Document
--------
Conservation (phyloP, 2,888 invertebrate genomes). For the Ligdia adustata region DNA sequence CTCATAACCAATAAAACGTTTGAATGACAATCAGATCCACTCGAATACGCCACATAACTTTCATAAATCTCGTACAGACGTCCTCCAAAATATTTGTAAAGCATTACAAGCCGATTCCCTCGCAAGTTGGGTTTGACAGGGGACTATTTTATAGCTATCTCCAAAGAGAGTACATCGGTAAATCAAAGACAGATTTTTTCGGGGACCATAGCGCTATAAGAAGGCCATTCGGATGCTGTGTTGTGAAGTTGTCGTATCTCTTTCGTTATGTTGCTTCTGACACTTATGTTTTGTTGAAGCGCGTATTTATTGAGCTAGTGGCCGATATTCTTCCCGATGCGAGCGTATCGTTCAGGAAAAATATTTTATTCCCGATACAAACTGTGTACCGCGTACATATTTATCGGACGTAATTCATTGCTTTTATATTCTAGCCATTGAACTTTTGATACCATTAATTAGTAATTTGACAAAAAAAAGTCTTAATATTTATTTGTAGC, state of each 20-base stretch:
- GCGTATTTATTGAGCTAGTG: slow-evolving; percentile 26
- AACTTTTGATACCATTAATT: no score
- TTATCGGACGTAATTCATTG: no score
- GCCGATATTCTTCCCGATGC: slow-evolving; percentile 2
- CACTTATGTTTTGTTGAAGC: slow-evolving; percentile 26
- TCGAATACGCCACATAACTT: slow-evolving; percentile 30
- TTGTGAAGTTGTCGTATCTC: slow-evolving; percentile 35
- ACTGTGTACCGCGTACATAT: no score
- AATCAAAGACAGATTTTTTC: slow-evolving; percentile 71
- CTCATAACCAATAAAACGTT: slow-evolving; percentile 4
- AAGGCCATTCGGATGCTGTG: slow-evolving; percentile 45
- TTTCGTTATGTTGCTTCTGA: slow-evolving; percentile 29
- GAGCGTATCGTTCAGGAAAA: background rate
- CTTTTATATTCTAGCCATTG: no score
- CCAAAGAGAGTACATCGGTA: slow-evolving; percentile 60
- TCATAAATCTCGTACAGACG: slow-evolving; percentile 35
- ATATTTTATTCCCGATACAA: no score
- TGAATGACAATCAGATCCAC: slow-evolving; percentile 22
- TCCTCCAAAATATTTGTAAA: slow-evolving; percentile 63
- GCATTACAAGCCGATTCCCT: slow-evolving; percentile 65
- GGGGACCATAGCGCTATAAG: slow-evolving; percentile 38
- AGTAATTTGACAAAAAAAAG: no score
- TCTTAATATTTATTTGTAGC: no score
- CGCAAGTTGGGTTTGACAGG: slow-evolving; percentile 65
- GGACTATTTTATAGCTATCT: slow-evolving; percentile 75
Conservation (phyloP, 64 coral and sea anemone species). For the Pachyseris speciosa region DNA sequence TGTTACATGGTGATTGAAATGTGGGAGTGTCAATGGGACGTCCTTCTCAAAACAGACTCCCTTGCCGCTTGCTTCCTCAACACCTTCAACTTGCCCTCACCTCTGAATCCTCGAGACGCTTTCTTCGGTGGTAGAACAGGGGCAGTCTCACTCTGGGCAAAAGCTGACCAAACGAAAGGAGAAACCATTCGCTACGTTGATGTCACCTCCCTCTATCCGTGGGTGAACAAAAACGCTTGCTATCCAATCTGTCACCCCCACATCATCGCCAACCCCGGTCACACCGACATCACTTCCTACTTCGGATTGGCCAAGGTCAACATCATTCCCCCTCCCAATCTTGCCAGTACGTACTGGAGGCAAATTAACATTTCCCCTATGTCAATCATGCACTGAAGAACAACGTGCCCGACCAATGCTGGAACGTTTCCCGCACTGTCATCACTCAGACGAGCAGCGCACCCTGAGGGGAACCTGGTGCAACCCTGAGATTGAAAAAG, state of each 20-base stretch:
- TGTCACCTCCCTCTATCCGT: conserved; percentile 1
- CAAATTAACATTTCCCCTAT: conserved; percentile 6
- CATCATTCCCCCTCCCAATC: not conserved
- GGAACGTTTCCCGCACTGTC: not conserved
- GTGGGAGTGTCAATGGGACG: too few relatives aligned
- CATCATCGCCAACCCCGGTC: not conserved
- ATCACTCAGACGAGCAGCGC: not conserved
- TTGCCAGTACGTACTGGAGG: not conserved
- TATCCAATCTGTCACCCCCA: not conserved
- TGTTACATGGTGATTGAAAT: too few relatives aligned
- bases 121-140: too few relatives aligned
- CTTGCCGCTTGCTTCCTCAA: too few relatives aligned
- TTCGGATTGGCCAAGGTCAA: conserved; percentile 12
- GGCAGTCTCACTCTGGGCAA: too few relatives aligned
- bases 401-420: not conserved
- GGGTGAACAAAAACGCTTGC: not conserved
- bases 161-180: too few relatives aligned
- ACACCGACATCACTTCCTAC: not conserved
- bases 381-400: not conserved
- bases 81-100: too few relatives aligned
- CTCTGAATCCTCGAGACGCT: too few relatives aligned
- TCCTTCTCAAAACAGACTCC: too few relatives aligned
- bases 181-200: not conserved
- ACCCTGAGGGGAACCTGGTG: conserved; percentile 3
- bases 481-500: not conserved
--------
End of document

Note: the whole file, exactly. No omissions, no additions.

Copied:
Conservation (phyloP, 2,888 invertebrate genomes). For the Ligdia adustata region DNA sequence CTCATAACCAATAAAACGTTTGAATGACAATCAGATCCACTCGAATACGCCACATAACTTTCATAAATCTCGTACAGACGTCCTCCAAAATATTTGTAAAGCATTACAAGCCGATTCCCTCGCAAGTTGGGTTTGACAGGGGACTATTTTATAGCTATCTCCAAAGAGAGTACATCGGTAAATCAAAGACAGATTTTTTCGGGGACCATAGCGCTATAAGAAGGCCATTCGGATGCTGTGTTGTGAAGTTGTCGTATCTCTTTCGTTATGTTGCTTCTGACACTTATGTTTTGTTGAAGCGCGTATTTATTGAGCTAGTGGCCGATATTCTTCCCGATGCGAGCGTATCGTTCAGGAAAAATATTTTATTCCCGATACAAACTGTGTACCGCGTACATATTTATCGGACGTAATTCATTGCTTTTATATTCTAGCCATTGAACTTTTGATACCATTAATTAGTAATTTGACAAAAAAAAGTCTTAATATTTATTTGTAGC, state of each 20-base stretch:
- GCGTATTTATTGAGCTAGTG: slow-evolving; percentile 26
- AACTTTTGATACCATTAATT: no score
- TTATCGGACGTAATTCATTG: no score
- GCCGATATTCTTCCCGATGC: slow-evolving; percentile 2
- CACTTATGTTTTGTTGAAGC: slow-evolving; percentile 26
- TCGAATACGCCACATAACTT: slow-evolving; percentile 30
- TTGTGAAGTTGTCGTATCTC: slow-evolving; percentile 35
- ACTGTGTACCGCGTACATAT: no score
- AATCAAAGACAGATTTTTTC: slow-evolving; percentile 71
- CTCATAACCAATAAAACGTT: slow-evolving; percentile 4
- AAGGCCATTCGGATGCTGTG: slow-evolving; percentile 45
- TTTCGTTATGTTGCTTCTGA: slow-evolving; percentile 29
- GAGCGTATCGTTCAGGAAAA: background rate
- CTTTTATATTCTAGCCATTG: no score
- CCAAAGAGAGTACATCGGTA: slow-evolving; percentile 60
- TCATAAATCTCGTACAGACG: slow-evolving; percentile 35
- ATATTTTATTCCCGATACAA: no score
- TGAATGACAATCAGATCCAC: slow-evolving; percentile 22
- TCCTCCAAAATATTTGTAAA: slow-evolving; percentile 63
- GCATTACAAGCCGATTCCCT: slow-evolving; percentile 65
- GGGGACCATAGCGCTATAAG: slow-evolving; percentile 38
- AGTAATTTGACAAAAAAAAG: no score
- TCTTAATATTTATTTGTAGC: no score
- CGCAAGTTGGGTTTGACAGG: slow-evolving; percentile 65
- GGACTATTTTATAGCTATCT: slow-evolving; percentile 75
Conservation (phyloP, 64 coral and sea anemone species). For the Pachyseris speciosa region DNA sequence TGTTACATGGTGATTGAAATGTGGGAGTGTCAATGGGACGTCCTTCTCAAAACAGACTCCCTTGCCGCTTGCTTCCTCAACACCTTCAACTTGCCCTCACCTCTGAATCCTCGAGACGCTTTCTTCGGTGGTAGAACAGGGGCAGTCTCACTCTGGGCAAAAGCTGACCAAACGAAAGGAGAAACCATTCGCTACGTTGATGTCACCTCCCTCTATCCGTGGGTGAACAAAAACGCTTGCTATCCAATCTGTCACCCCCACATCATCGCCAACCCCGGTCACACCGACATCACTTCCTACTTCGGATTGGCCAAGGTCAACATCATTCCCCCTCCCAATCTTGCCAGTACGTACTGGAGGCAAATTAACATTTCCCCTATGTCAATCATGCACTGAAGAACAACGTGCCCGACCAATGCTGGAACGTTTCCCGCACTGTCATCACTCAGACGAGCAGCGCACCCTGAGGGGAACCTGGTGCAACCCTGAGATTGAAAAAG, state of each 20-base stretch:
- TGTCACCTCCCTCTATCCGT: conserved; percentile 1
- CAAATTAACATTTCCCCTAT: conserved; percentile 6
- CATCATTCCCCCTCCCAATC: not conserved
- GGAACGTTTCCCGCACTGTC: not conserved
- GTGGGAGTGTCAATGGGACG: too few relatives aligned
- CATCATCGCCAACCCCGGTC: not conserved
- ATCACTCAGACGAGCAGCGC: not conserved
- TTGCCAGTACGTACTGGAGG: not conserved
- TATCCAATCTGTCACCCCCA: not conserved
- TGTTACATGGTGATTGAAAT: too few relatives aligned
- bases 121-140: too few relatives aligned
- CTTGCCGCTTGCTTCCTCAA: too few relatives aligned
- TTCGGATTGGCCAAGGTCAA: conserved; percentile 12
- GGCAGTCTCACTCTGGGCAA: too few relatives aligned
- bases 401-420: not conserved
- GGGTGAACAAAAACGCTTGC: not conserved
- bases 161-180: too few relatives aligned
- ACACCGACATCACTTCCTAC: not conserved
- bases 381-400: not conserved
- bases 81-100: too few relatives aligned
- CTCTGAATCCTCGAGACGCT: too few relatives aligned
- TCCTTCTCAAAACAGACTCC: too few relatives aligned
- bases 181-200: not conserved
- ACCCTGAGGGGAACCTGGTG: conserved; percentile 3
- bases 481-500: not conserved